Highland News Leader

St. Joseph’s Hospital plans awareness Breast Cancer Awareness event

This October, HSHS St. Joseph’s Hospital in Highland is proud to participate in National Breast Cancer Awareness Month.

In recognition of this observance, St. Joseph’s Hospital will be sponsoring its third Annual “Girls Night Out for Breast Cancer Awareness” special event on Thursday, Oct. 22 from 4 to 7:30 p.m. in the Women & Children’s Center, which is located on the first floor of the hospital. The event is free and refreshments will be provided.

Those attending the event can have their regular mammography screening scheduled to be performed during the time of the event by calling (618) 651-2790. A limited number of mammography screenings will be conducted for those who call in advance to schedule them during the event. Those who have mammography screenings during the event, as well as during the entire month of October, will receive a special gift from St. Joseph’s Hospital’s Medical Imaging Department.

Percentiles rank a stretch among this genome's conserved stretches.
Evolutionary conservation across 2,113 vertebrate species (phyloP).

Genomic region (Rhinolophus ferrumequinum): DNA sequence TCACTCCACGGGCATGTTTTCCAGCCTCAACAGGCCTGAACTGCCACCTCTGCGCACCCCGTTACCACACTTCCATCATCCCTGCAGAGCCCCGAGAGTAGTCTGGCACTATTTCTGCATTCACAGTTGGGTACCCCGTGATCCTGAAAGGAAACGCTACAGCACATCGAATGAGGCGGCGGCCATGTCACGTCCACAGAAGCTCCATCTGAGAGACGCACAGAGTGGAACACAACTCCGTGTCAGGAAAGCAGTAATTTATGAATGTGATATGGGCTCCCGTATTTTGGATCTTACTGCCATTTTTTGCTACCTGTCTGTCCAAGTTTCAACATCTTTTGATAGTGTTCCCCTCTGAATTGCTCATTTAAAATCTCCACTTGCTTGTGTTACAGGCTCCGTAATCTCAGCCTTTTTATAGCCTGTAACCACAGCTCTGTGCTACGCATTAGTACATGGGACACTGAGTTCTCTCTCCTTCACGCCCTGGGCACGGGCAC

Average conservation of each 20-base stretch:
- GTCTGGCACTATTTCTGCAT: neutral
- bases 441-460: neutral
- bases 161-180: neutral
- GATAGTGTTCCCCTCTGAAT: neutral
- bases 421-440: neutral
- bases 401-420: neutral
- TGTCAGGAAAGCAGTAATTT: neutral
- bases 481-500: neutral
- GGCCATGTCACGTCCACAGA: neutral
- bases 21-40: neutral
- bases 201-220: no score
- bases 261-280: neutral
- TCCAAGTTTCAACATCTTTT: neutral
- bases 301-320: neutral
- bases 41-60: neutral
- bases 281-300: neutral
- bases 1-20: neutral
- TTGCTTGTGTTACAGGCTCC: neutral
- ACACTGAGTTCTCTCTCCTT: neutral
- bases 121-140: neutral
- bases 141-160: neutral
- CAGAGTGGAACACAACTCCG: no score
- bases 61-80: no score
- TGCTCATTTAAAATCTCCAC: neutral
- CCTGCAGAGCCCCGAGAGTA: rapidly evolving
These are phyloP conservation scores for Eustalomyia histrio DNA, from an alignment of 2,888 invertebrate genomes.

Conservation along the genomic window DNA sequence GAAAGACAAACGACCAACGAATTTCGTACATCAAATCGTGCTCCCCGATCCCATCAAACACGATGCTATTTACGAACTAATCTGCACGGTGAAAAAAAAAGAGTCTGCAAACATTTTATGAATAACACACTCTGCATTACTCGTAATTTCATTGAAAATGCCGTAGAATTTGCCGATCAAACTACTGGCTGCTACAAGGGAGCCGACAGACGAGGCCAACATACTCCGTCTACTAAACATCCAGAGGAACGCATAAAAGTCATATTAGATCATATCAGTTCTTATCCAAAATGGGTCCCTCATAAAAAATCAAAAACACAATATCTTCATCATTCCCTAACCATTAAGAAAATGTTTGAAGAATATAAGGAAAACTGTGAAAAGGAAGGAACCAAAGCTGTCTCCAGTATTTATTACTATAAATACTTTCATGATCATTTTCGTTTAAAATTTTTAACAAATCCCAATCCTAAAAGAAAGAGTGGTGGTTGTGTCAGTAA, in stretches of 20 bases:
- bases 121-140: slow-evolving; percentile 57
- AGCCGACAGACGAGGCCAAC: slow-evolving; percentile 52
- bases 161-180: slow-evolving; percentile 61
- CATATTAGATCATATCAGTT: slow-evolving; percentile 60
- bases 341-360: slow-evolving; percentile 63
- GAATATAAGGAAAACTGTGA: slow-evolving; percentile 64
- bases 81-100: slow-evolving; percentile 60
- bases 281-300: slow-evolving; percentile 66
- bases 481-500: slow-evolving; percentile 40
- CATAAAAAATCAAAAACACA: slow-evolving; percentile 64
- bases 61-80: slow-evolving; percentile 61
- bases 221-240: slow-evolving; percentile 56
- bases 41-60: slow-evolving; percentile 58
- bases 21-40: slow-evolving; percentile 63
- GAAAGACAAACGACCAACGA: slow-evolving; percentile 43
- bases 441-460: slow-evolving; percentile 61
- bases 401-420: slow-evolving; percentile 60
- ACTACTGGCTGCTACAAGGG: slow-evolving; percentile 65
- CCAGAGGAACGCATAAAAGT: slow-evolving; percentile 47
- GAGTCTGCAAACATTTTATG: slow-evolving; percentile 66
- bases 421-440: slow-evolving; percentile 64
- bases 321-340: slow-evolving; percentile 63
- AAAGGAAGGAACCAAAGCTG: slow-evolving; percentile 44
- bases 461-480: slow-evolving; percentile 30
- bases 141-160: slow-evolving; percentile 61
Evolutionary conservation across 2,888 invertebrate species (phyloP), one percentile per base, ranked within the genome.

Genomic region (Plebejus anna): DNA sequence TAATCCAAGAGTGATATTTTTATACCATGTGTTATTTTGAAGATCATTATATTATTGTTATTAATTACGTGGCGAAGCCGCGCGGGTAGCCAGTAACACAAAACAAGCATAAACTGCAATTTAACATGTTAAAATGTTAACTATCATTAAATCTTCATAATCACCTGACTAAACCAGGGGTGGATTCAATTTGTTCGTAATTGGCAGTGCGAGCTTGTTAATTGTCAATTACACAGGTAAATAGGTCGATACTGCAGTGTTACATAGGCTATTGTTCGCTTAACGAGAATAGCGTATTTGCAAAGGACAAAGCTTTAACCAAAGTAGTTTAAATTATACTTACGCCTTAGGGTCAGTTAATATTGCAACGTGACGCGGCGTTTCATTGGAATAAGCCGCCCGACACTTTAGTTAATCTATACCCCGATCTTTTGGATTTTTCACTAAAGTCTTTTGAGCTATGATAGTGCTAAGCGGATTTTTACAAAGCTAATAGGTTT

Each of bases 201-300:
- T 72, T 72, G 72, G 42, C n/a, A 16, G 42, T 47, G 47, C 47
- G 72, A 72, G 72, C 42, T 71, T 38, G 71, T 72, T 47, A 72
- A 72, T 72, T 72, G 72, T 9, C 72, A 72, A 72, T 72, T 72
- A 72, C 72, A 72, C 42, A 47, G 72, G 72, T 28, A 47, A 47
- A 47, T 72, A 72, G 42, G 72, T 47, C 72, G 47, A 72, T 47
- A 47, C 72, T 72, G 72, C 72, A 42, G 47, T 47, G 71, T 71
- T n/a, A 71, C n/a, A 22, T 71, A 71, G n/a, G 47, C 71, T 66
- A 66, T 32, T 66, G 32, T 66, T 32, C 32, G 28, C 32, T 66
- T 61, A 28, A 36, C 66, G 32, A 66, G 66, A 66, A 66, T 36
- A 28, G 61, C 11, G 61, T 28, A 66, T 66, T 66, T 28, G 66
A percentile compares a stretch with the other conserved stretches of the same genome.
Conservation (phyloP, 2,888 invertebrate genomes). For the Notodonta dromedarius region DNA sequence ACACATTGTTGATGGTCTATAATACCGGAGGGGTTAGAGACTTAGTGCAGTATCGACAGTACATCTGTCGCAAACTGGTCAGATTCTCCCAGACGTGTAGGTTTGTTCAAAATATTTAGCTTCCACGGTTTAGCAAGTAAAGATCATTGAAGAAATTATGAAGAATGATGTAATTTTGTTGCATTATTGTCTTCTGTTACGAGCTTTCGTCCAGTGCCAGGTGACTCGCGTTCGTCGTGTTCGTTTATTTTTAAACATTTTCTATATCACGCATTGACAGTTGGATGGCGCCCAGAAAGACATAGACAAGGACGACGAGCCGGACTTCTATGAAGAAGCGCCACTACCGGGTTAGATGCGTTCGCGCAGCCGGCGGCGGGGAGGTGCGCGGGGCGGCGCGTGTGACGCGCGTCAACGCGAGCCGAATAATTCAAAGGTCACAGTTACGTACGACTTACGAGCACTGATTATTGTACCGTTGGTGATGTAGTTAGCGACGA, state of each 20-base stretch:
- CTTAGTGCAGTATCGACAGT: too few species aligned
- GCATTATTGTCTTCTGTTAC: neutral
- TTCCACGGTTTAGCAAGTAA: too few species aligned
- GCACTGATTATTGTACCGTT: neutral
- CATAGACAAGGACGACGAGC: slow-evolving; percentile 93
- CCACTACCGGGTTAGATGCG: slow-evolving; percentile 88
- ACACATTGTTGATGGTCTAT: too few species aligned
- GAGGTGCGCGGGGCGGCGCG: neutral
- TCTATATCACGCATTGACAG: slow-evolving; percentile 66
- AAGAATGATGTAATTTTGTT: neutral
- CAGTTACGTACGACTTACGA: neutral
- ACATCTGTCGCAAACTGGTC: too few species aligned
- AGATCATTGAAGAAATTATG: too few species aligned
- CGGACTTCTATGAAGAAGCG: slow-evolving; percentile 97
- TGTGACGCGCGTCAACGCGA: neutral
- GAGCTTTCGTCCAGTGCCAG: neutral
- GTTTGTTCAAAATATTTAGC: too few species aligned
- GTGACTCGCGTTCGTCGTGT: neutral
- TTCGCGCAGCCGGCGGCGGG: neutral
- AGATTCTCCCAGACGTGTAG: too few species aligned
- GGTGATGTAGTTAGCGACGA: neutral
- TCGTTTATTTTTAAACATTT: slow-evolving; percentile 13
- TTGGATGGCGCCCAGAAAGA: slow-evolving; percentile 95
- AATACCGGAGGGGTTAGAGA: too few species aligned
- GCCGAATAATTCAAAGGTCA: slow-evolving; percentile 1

Dr. Anthony Sodd, M.D., a board-certified interventional radiologist and member of the St. Joseph’s Hospital medical staff, will be on hand to speak to event attendees regarding their digital mammography screenings performed that evening.

Girls Night Out attendees can also sign up to win a free spa treatment.

In addition, event participants can take a tour of the Women & Children’s Center in the new St. Joseph’s Hospital. The Women & Children’s Center offers the following services geared specifically toward women:

▪ Digital mammography,

▪ Ultrasound,

▪ Bone Density,

▪ Stereotactic breast biopsy,

▪ Newborn/Parenting classes, and

▪ Breastfeeding classes.

Even if it’s not time for your regular mammography screening, bring a family member or friend and learn more about breast health and additional women’s health care services available at St. Joseph’s Hospital in Highland.

About breast cancer

About one in eight women born today in the United States will get breast cancer at some point during her life. After skin cancer, breast cancer is the most common kind of cancer in women.

The good news is that many women can survive breast cancer if it’s found and treated early. Specifically, it’s recommended for women 40 years of age and older to complete a yearly mammography.

Talk to a doctor about your risk for breast cancer, especially if a close family member has had breast or ovarian cancer. Your doctor can help you decide when and how often to get mammograms.